Enter the S&P Equal Weight ETF (RSP) from Rydex. This fund tracks the same index, but instead of weighting by market capitalization, allocates assets to the S&P 500 Index on an equal weight basis, meaning that no one stock makes up more than 0.22% of the fund. From a holdings standpoint, RSP is one of the best diversified funds in the space, but investors may be skeptical as to its performance, after all, it grants the same weight to Cliffs Natural Resources as it does to Apple and Exxon Mobil. But when comparing past performances, RSP emerges as the victor; this ETF has gained 7.8% in 2011 while SPY has only returned 5.4%. Looking a bit deeper, one, three, and five year gains for RSP all top those of SPY, turning the heads of some investors. Though RSP is a more expensive product, the difference in returns between these two funds has more than accounted for the expense differences in recent years, making RSP an attractive opportunity for investors looking for an alternative to SPY [see also RSP Just Keeps Plugging Along].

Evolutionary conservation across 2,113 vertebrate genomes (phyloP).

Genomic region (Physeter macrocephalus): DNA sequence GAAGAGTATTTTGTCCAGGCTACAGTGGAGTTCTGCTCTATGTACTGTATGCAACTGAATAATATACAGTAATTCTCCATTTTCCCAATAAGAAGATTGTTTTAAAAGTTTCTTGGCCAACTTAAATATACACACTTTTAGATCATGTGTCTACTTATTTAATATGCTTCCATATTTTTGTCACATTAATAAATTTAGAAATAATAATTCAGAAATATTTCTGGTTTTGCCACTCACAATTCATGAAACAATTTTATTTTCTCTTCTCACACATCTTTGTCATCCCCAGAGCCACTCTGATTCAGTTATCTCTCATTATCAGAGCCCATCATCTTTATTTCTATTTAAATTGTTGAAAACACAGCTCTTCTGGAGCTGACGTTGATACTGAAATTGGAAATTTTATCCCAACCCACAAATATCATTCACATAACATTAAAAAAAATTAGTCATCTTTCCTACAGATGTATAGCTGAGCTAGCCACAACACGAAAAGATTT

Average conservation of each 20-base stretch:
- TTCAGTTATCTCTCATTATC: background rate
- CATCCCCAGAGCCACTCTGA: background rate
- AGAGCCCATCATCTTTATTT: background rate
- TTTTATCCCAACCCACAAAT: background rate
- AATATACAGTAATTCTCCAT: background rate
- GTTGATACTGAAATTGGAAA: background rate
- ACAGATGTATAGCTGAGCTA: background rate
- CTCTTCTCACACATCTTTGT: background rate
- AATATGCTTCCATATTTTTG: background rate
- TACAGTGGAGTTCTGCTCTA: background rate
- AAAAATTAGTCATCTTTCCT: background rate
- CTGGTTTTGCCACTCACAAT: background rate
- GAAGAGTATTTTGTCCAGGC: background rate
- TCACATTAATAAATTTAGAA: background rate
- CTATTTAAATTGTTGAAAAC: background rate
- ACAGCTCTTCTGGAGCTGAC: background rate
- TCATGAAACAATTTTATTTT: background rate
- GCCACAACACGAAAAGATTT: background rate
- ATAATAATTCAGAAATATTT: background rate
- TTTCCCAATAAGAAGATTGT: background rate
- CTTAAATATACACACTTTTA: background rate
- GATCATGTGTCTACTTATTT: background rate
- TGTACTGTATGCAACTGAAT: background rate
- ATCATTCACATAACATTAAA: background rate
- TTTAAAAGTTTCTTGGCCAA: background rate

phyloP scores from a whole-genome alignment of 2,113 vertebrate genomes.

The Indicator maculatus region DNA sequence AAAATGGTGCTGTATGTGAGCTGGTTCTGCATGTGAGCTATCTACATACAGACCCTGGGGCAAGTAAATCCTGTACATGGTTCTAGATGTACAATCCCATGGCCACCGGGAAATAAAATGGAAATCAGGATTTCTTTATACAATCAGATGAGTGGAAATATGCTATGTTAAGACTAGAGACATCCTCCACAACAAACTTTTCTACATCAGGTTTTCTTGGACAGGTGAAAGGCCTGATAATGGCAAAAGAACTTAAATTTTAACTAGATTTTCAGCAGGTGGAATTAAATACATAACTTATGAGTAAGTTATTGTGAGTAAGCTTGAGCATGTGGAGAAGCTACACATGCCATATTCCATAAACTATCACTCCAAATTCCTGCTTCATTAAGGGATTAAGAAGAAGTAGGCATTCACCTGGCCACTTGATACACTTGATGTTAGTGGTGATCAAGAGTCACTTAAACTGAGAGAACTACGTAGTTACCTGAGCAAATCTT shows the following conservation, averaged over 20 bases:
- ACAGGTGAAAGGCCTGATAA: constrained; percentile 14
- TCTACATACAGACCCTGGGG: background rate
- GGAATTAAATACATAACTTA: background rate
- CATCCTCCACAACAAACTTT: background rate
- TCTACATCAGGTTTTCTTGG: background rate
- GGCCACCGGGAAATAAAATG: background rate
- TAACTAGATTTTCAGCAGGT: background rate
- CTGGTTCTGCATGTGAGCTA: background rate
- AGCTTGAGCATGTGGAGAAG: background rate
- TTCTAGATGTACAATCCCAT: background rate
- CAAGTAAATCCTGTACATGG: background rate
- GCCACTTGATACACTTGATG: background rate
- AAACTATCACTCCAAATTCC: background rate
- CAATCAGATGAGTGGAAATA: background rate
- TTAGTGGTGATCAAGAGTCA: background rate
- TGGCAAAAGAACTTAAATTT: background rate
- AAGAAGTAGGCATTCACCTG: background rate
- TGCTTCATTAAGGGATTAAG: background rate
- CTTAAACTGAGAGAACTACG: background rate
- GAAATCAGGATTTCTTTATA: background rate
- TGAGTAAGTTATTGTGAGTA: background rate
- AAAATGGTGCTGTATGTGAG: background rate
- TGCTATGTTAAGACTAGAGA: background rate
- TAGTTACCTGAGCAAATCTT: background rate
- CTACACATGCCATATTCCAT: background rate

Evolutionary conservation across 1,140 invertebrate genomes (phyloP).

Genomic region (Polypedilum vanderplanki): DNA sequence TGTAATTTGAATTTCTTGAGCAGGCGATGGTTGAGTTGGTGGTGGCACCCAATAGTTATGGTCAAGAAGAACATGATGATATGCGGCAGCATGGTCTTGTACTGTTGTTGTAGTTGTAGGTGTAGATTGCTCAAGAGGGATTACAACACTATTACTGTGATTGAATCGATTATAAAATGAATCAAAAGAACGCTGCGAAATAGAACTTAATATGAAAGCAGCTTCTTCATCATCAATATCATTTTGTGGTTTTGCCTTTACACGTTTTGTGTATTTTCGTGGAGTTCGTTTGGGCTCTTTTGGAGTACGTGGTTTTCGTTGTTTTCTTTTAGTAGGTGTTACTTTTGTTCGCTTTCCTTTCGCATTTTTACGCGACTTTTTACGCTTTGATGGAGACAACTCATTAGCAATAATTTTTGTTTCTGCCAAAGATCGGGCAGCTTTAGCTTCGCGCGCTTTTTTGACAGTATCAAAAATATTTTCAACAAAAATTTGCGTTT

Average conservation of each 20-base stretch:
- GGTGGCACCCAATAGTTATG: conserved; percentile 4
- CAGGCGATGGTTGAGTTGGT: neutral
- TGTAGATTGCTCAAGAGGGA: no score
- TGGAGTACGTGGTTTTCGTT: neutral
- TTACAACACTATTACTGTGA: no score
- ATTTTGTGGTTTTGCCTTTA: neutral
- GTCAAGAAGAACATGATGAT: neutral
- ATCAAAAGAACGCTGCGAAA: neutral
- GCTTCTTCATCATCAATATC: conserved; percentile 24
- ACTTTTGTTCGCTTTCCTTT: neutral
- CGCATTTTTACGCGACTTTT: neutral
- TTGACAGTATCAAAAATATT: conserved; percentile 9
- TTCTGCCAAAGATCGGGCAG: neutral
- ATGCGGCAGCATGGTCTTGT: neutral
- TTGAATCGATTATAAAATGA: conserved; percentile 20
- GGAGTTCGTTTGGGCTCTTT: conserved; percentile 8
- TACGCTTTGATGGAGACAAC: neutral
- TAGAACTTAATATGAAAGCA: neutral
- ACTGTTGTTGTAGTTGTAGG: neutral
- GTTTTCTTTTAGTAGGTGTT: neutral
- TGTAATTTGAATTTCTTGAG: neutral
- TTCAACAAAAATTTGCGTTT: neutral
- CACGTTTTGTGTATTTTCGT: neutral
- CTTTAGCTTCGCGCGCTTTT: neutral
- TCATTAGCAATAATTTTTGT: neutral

XLF vs. VFH
The Financial Select Sector SPDR (XLF) is the best-known option for gaining exposure to the U.S. financial sector; a corner of the market that has been under a mountain of scrutiny in recent years. Despite our financial woes as a nation, XLF maintains $7.2 billion in assets and has an average volume of 77.8 million shares, making it one of the mostly actively traded products in the US. But XLF’s diversity leaves something to be desired, as it has 83 holdings, yet the top ten account for more than half of the ETF’s assets. And when it comes to market cap breakdown, XLF is primarily giant and large cap, while a small amount of assets are left for mid caps, neglecting small and micro altogether. All in all, XLF features a somewhat restricted exposure to the financials sector, and lacks the diversity that some investors demand, especially those who are seeking truly broad exposure to this market segment [see also ETF Insider: Maybe The World Isn’t Ending].